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  2. Oh great, another seed company to check out - you know how us seed junkies are! I'm wondering if the squash is a cross between a butternut and another moschata, or something else like a Sweet Dumpling. Maybe Day will chime in with an idea since she's into the genetics of such things. And is that a grilled cucumber? Why haven't I tried that?!?

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    1. Yeah, grilled cucumber! It looks and sounds fabulous and the recipe is on their website...

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    2. Well, I had to order the cucumber...and the beets...and the Koginut squash. The cuke is suitable for the greenhouse which is a big plus for me.

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    3. I feel like an enabler, a seed junkie supporter! But it is going to be interesting to compare notes.

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  3. Those beets sound really interesting. I wonder whether they have a similar thing here in the UK.

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    1. It sounds like a unique breeding experiment so perhaps they are one-of-a-kind.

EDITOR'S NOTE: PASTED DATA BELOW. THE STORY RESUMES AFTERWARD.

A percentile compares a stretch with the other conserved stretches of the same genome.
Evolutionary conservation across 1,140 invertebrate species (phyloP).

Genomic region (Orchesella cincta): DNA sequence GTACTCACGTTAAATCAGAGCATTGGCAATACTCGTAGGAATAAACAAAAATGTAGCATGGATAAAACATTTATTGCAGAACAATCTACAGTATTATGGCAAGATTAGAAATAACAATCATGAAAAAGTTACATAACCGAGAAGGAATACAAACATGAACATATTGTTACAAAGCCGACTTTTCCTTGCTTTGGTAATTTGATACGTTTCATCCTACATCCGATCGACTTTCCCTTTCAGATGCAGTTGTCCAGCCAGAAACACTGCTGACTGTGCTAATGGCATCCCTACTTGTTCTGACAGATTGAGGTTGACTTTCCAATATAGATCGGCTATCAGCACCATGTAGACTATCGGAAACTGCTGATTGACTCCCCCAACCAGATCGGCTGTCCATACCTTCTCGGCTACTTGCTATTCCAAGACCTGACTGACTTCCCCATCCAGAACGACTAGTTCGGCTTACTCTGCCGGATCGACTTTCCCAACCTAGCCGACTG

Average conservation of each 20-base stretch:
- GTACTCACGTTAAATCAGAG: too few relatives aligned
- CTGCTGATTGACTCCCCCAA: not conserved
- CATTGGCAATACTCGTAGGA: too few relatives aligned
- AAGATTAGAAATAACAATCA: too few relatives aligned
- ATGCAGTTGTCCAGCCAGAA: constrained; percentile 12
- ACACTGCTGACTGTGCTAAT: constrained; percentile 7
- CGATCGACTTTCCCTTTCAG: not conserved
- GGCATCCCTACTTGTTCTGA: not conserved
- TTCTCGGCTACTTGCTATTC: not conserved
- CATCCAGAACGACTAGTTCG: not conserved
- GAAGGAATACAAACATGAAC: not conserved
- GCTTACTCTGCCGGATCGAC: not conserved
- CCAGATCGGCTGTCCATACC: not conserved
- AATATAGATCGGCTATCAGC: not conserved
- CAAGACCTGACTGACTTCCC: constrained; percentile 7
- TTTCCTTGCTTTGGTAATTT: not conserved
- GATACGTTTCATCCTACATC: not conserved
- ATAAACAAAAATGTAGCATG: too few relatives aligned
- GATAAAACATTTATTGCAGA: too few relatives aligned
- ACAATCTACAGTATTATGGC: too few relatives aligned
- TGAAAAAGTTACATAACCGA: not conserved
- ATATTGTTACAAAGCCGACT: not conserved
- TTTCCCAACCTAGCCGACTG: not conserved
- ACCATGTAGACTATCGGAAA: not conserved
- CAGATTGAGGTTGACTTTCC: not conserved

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  4. Oh. How delicious. I am off to have a look my self. I too love the idea of breeding for flavour. Veg sometimes taste as if it is of secondary priority.

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    1. More often than not I think that flavor has a very low priority for vegetable breeders. Such a shame. I hope this company can capitalize on veggies with flavor.

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  5. Here, here! It really should be all about the taste, shouldn't it? I've dropped many tomato varieties that bore abundantly, but were meh in the taste department - but then there were those that are here to stay even though they only gave me a few delicious fruits - emphasis on "delicious"! Looking forward to hearing if your evaluation of these varieties at seasons end.

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    1. It will be interesting to see how those flavors do in different gardens. Speaking of tomatoes, I can get Brandywine tomatoes to grow here but they have no flavor, but in a different climate they are delicious. I think it takes heat for them to develop their vaunted flavor. So the proof is in the growing.